While the Utah Jazz have been one of the best come-from-behind teams in the NBA, they would like to play a full 48 minutes at some point.
The Jazz, who are shooting just 42.1 percent from the field in the first quarter, will look to get off to a hot start at home against the Sacramento Kings on Monday night.
It’s been a tale of two halves for Utah, which is scoring an NBA-worst 44.1 points per game in the first half, but owns the highest field-goal percentage in the second-half at 48.8 percent.
The Jazz (9-5) have recorded six fourth-quarter comebacks thus far, and found themselves down by nine heading into the final 12 minutes against Portland on Saturday night.
“I think sometimes the home team tightens up a little bit,” said Utah assistant Phil Johnson, who coached the team while Jerry Sloan attended a family member’s funeral. “I really believe that when a team is coming back on you like that it is hard to withstand.”
Deron Williams(notes), who leads the team with 21.6 points per game, scored a season-low 12 but dished out 11 assists. He could be in line for another double-double against the Kings, as he is averaging 20.0 points and 10.5 assists in his last nine games against them.
The Jazz went a perfect 21 for 21 from the free-throw line against the Blazers, marking the first time in franchise history in which they shot 100.0 percent with more than 17 attempts in a game.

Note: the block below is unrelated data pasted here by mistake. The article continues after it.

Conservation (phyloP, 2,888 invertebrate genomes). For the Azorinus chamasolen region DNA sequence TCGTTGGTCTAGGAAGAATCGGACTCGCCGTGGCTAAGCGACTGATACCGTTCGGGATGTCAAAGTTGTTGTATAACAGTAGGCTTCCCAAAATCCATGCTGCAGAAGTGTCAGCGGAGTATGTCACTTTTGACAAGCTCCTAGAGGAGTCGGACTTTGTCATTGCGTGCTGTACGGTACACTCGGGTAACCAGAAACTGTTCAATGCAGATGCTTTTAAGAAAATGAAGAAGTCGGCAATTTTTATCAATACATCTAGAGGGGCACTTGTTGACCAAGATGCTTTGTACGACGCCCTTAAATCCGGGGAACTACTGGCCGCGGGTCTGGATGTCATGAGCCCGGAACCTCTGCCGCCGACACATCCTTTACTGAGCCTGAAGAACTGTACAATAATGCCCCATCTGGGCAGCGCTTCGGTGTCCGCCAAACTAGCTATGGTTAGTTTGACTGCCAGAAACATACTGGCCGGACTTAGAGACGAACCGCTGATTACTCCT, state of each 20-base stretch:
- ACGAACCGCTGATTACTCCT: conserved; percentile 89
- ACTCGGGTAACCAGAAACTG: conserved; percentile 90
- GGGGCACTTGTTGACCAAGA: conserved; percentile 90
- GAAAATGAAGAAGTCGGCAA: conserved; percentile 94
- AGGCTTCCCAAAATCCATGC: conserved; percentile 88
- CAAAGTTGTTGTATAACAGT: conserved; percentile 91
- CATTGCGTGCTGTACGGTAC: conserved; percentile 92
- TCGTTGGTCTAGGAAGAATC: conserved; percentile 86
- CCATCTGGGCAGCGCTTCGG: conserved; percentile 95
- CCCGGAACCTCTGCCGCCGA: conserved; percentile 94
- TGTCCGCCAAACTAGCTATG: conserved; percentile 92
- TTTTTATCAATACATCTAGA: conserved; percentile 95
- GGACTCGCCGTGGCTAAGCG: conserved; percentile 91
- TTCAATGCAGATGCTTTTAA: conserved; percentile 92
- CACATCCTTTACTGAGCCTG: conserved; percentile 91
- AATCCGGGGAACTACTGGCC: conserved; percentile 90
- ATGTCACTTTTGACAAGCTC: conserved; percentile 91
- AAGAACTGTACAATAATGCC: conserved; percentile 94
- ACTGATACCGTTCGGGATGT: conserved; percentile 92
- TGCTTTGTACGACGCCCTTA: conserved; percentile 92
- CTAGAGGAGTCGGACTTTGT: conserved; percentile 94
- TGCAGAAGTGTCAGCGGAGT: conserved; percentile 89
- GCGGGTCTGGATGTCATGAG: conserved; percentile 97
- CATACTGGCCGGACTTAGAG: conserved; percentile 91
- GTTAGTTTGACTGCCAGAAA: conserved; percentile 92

Sacramento lost to New Orleans 75-71 on Sunday, its seventh loss in eight games. The Kings (4-8) are averaging 90.8 points over that span after scoring 108.8 per game in their first four this season.
Sacramento entered the fourth quarter down by three, but shot a season-worst 30.0 percent from the field in the final period and couldn’t overtake the Hornets.
“We couldn’t get shots when we needed to get them,” Kings coach Paul Westphal said. “It’s a shame when you play as hard as effectively as we played tonight to not have a win to show for it.”
Tyreke Evans(notes), who leads the team with 18.9 points per game, was held to nine on Sunday. He should bounce back against the Jazz, though, as he averaged 27.0 against them as a rookie last season.
While Westphal was disappointed after another close loss, he remains optimistic about his team’s recent effort.
“Certainly, its a major positive that we’ve played very good, high-caliber NBA defense two nights in a row,” he said. “If we will have that be our calling card, we’re going to win a lot of these games.”
In addition to defense, the Kings are going to need to improve from three-point range if they hope to turn things around. They are shooting an NBA-worst 29.7 percent from long-distance.
Sloan is expected to be back on the Jazz sidelines versus the Kings after missing the previous two games.